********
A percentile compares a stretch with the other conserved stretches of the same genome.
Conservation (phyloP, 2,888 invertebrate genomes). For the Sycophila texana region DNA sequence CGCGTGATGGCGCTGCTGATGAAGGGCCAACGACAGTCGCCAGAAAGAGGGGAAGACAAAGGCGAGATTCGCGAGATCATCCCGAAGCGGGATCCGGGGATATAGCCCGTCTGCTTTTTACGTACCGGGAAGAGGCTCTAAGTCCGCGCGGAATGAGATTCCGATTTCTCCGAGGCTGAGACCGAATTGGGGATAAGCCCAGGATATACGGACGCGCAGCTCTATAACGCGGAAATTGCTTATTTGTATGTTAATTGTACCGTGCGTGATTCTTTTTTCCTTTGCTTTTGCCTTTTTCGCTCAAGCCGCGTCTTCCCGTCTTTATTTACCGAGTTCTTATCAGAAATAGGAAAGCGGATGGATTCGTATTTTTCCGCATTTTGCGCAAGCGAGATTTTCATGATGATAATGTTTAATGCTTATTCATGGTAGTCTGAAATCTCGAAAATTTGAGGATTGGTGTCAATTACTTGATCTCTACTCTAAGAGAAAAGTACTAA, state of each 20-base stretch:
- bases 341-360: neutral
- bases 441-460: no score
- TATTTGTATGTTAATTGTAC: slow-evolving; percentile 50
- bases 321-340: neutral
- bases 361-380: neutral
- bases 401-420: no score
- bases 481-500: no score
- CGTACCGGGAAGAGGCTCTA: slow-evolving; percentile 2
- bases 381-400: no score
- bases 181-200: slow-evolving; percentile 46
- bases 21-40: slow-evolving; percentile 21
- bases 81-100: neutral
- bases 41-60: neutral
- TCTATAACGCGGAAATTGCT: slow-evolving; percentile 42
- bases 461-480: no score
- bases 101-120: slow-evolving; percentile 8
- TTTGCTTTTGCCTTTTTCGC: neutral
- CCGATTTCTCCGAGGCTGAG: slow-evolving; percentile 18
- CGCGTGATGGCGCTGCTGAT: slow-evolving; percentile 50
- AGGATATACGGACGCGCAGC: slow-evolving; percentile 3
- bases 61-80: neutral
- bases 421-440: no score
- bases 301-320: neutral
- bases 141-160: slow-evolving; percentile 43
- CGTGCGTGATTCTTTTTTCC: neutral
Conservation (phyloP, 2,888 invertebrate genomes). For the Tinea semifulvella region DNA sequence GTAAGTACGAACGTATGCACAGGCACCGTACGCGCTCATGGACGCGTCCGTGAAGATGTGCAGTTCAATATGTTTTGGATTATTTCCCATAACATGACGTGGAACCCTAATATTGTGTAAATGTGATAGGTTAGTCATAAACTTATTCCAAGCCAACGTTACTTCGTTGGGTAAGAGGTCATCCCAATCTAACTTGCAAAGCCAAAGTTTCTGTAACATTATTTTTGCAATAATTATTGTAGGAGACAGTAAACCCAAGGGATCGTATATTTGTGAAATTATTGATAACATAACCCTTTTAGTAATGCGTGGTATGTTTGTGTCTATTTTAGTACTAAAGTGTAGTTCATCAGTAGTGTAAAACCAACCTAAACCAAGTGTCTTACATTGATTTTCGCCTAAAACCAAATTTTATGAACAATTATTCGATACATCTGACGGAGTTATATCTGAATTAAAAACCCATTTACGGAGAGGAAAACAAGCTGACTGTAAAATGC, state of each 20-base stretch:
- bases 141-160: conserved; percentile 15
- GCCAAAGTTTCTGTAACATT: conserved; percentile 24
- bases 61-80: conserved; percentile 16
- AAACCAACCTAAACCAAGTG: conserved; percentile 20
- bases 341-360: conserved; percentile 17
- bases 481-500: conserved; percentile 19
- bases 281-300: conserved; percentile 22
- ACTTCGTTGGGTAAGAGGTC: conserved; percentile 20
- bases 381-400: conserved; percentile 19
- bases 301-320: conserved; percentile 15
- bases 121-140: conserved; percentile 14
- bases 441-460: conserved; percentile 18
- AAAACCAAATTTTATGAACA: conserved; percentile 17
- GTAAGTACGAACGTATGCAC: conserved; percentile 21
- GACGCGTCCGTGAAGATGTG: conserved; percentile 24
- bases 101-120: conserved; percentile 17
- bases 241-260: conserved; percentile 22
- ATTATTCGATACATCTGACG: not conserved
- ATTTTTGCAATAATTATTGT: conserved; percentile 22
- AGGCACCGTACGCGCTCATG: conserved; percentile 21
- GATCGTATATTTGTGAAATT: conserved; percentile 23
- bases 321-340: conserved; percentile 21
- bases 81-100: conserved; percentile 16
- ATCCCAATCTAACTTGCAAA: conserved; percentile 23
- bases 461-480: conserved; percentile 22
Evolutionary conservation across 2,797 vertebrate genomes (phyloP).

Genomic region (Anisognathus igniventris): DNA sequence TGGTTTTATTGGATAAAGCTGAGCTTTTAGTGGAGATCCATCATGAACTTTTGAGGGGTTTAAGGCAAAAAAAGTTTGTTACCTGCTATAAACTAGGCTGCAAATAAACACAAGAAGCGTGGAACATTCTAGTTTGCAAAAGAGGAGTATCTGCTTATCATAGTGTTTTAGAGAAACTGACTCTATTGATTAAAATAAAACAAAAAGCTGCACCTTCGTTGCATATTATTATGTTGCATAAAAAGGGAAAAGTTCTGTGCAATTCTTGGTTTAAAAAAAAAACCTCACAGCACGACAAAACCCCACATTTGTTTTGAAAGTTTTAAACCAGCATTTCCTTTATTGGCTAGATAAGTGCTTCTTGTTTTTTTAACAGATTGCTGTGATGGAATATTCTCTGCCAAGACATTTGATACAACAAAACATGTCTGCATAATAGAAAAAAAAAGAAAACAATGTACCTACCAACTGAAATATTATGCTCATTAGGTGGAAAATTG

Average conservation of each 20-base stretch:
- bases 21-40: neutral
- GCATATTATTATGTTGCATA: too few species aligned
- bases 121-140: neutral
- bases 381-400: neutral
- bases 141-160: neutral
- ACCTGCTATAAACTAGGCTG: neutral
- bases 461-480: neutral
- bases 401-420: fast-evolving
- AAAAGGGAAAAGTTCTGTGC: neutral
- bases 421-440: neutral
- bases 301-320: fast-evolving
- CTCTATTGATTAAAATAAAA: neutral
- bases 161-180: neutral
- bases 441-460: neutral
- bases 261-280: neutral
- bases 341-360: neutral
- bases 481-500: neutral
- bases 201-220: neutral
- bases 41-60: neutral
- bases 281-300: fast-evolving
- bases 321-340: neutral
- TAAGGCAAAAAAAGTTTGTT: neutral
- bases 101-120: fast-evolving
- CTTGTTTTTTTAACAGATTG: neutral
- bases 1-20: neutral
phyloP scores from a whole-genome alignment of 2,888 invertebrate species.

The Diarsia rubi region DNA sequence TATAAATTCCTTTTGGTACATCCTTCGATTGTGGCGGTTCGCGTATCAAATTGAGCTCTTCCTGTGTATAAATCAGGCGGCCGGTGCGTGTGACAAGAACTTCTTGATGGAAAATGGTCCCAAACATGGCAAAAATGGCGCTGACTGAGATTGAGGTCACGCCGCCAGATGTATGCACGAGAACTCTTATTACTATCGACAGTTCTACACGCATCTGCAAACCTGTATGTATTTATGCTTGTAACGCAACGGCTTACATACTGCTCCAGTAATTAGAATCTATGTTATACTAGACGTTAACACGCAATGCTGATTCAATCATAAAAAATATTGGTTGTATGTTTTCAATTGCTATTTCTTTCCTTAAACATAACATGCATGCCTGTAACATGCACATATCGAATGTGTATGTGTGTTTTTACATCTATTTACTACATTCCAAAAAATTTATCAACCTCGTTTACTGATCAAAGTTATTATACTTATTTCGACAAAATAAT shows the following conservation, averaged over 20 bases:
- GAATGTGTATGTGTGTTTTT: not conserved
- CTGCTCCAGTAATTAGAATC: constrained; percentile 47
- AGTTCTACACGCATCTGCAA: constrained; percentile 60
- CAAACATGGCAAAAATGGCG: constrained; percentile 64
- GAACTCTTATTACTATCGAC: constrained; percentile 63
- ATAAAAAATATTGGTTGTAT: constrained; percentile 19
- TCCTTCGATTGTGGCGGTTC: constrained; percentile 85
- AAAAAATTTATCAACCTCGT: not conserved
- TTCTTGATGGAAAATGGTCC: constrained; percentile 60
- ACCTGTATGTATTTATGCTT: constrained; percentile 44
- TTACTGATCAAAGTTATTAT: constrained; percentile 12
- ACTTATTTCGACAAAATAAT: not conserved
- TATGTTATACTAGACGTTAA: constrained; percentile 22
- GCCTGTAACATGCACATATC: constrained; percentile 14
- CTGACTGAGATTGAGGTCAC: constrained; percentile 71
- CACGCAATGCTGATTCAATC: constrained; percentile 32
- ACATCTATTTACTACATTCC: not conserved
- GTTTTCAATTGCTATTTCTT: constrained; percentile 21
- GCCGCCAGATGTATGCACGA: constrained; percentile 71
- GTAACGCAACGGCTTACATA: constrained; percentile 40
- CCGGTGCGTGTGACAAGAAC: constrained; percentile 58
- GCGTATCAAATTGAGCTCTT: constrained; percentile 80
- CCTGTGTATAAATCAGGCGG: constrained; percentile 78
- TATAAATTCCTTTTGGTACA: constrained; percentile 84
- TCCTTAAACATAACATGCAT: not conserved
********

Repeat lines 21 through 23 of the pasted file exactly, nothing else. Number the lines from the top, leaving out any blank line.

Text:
- CGCGTGATGGCGCTGCTGAT: slow-evolving; percentile 50
- AGGATATACGGACGCGCAGC: slow-evolving; percentile 3
- bases 61-80: neutral